Crete's Heraklion (Iraklion) Prefecture Overview Page Seven
Heraklion Capital of Crete
Phourni is to the right as you enter the town and just before the school. To reach it requires a walk (10-15 minutes) up a steep trail. A burial ground was found here with tombs dating from 2500 B.C. (before the main palaces were built). The cemetery was in use from 2500-1250 BC and is the most extensive Minoan cemetery that has been found. There are tholos tombs (beehive-live round structures) which involved multiple burials in large clay jars (pithoi) and in sarcophagi (stone coffins, usually with inscriptions). Tholos A was used as hiding places during the second World War. The floor was covered with debris, and below it, in a side chamber behind a fake wall, was found a royal lady or priestess from the fourteenth century BC. She was dressed in a garment trimmed with gold and around her were offerings of jewelry and the ritual a bull and horse which had been sacrificed. In Tholos C were found marble Cycladic figurines and jewelry in the style of items found at Troy by Schliemann, and which were dated to 2500 BC.
Shaft graves constructed in Mycenaean style were also found here-- seven of them in a circle. The pit, or 'vothros' where sacrifices were made to the dead, still reeked after more than three thousand years from the accumulated stench of the offerings that had been made there. There are also simpler graves as well in this cemetery. (8:30am-3pm daily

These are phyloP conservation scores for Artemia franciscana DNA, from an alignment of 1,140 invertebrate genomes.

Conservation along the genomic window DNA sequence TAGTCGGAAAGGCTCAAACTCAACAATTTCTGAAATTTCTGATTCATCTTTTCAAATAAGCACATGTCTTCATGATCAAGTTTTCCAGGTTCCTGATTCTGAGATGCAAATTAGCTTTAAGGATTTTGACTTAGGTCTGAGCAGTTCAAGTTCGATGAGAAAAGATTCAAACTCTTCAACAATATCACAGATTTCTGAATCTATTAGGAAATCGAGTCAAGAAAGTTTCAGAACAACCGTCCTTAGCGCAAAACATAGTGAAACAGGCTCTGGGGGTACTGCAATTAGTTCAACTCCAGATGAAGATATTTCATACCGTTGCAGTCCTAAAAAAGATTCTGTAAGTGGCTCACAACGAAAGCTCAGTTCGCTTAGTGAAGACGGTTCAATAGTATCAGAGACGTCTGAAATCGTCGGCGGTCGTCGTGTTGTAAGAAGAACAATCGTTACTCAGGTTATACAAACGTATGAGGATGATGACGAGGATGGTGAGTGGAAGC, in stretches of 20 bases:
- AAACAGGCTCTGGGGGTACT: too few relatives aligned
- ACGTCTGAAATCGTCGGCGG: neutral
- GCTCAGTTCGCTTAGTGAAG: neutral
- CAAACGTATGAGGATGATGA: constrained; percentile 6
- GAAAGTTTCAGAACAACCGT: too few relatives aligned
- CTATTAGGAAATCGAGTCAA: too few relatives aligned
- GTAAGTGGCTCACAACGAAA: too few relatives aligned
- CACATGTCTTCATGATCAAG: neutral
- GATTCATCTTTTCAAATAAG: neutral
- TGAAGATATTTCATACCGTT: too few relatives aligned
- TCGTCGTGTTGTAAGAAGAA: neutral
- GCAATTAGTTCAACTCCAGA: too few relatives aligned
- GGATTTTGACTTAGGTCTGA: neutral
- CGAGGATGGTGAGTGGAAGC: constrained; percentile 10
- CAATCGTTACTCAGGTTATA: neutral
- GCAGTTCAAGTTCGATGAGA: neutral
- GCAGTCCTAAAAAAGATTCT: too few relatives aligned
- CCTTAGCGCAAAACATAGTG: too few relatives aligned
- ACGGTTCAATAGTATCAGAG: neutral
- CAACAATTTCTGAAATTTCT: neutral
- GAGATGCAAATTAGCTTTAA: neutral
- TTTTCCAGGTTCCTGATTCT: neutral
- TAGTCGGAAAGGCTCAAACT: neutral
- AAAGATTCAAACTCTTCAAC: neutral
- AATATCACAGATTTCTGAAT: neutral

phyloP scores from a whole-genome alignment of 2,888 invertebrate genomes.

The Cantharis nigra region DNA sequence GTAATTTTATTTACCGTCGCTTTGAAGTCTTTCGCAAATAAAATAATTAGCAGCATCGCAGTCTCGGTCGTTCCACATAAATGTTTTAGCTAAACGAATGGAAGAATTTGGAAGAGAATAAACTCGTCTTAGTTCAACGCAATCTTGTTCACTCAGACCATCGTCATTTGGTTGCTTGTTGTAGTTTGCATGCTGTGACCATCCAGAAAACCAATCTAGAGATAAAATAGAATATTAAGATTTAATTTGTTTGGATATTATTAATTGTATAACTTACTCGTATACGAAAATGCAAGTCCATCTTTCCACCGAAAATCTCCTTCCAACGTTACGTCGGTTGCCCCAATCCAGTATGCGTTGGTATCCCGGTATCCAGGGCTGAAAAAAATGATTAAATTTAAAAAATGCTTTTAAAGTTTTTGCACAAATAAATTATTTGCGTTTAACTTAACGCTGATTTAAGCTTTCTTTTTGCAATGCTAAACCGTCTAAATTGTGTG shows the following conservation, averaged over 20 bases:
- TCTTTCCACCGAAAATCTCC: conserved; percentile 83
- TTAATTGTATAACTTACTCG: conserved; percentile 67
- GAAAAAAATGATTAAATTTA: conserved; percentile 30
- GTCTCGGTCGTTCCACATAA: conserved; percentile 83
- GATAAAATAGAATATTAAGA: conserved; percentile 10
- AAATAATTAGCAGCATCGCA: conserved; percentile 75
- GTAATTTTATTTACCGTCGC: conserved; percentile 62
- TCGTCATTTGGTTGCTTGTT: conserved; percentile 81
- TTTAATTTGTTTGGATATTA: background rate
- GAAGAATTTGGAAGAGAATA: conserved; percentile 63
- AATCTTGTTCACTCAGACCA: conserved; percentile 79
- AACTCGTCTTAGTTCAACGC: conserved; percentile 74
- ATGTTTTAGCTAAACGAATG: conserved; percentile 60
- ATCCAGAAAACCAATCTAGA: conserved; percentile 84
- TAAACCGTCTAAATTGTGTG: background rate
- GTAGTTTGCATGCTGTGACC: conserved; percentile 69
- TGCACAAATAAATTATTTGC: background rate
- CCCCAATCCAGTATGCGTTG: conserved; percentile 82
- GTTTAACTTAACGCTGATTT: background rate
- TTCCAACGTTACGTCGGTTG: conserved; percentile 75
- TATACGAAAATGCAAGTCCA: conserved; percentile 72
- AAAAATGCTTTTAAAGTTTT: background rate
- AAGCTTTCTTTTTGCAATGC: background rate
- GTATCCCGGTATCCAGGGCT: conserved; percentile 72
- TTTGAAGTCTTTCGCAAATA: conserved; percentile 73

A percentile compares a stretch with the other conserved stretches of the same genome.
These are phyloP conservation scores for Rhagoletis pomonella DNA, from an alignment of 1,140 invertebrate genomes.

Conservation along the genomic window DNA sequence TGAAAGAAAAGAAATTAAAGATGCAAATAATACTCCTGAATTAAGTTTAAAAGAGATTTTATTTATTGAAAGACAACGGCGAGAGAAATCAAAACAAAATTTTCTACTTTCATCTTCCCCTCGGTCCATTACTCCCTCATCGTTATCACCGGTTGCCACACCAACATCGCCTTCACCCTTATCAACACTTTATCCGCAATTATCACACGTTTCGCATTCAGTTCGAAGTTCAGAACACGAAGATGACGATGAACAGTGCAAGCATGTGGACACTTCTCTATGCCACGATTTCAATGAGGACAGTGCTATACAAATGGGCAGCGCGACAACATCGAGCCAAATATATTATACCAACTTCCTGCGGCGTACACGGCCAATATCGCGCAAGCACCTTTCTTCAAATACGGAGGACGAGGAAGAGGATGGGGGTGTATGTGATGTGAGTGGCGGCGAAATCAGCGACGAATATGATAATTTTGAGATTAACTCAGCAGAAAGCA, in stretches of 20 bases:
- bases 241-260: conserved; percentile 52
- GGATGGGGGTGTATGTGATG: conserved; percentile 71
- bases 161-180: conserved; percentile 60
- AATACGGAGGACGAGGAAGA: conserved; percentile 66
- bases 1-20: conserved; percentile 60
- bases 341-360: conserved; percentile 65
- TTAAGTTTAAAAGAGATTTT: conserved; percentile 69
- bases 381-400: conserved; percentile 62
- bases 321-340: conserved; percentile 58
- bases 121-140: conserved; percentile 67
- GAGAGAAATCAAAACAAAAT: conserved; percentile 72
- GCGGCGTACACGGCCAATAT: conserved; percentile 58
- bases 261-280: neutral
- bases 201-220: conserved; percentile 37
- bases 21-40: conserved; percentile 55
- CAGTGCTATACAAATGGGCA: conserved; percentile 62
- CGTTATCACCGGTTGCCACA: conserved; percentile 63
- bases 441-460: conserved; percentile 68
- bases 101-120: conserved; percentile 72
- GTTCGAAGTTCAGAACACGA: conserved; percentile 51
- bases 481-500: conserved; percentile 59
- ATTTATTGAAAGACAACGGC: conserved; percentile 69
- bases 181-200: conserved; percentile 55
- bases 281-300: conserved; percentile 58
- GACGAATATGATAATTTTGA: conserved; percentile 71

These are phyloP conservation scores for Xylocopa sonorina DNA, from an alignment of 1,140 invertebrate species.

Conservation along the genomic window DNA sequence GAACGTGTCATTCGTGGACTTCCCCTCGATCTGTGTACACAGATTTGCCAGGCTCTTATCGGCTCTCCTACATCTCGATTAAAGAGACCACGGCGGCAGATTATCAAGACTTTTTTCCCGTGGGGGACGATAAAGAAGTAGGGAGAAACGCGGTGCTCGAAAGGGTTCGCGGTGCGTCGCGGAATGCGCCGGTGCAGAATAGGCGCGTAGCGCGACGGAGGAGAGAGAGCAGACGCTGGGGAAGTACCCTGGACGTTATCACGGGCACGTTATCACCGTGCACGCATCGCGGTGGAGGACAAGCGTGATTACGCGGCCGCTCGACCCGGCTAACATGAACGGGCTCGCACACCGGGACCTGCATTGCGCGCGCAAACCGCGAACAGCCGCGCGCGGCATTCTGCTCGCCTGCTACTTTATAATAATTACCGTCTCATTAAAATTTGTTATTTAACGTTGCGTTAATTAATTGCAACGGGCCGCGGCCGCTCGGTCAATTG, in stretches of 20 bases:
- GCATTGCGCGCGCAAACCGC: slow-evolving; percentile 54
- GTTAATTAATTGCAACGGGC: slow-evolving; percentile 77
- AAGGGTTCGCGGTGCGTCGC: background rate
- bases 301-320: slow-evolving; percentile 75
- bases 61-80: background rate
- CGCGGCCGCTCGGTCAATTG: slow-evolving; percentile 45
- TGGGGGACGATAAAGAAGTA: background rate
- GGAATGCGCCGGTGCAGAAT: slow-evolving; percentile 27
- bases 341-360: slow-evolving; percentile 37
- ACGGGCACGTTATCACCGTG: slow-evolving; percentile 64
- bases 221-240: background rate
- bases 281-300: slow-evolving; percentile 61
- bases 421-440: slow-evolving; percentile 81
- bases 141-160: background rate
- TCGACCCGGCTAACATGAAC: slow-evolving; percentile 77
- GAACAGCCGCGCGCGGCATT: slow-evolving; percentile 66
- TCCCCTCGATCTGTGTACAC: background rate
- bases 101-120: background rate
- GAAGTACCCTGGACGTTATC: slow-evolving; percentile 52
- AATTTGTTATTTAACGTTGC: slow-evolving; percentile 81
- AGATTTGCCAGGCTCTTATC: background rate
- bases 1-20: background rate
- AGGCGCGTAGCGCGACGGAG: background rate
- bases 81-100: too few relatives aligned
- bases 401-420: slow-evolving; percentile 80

Anemospilia, 2 km northwest of Archanes can be visited. Excavations were carried out there in the 1980s and evidence of what appeared to have been a human sacrifice aroused much controversy, as it contradicted the conventional view of Minoan civilization as humane and peaceful. It is one of three sites that have provided such evidence: along with Fournou Korifi in southern Crete (a peak sanctuary complex), and Knossos (in a building known as the "North House"). At Anemospilia (right) were found ruins of a supposed temple destroyed by earthquake during the Middle Minoan Period. The skeleton of a man was found on a raised platform and in a position that led some to believe that he had been tied up for sacrifice, and that the platform was a sacrificial altar.
What appeared to them to be a bronze dagger found among his bones and discolored bones on one side of his body reinforced this argument for them. Three other skeletons were found nearby, some with broken bones, appeared to have been killed in a sudden earthquake. Others (including Nanno Marinatos) disagreed with this version and maintained that all died in an earthquake; that the building was not a temple, and that the knife was really a spearhead and could have fallen from elsewhere during the earthquake. These arguments are more convincing than those advanced against the human sacrifice theory in regard to the skeletons of children that appeared to have been butchered that were found at Knossos during the Late Minoan period.
On the road south from Vathypetro are the church of Aghios Vasilios amid the convent Moni Spiliotissa (monastery of the cave) , the latter built into a cave hidden by plane trees. There is a spring in the cave which the Ottomans piped to Heraklion, and which was said to have therapeutic properties. The church has thirteenth century BC frescoes.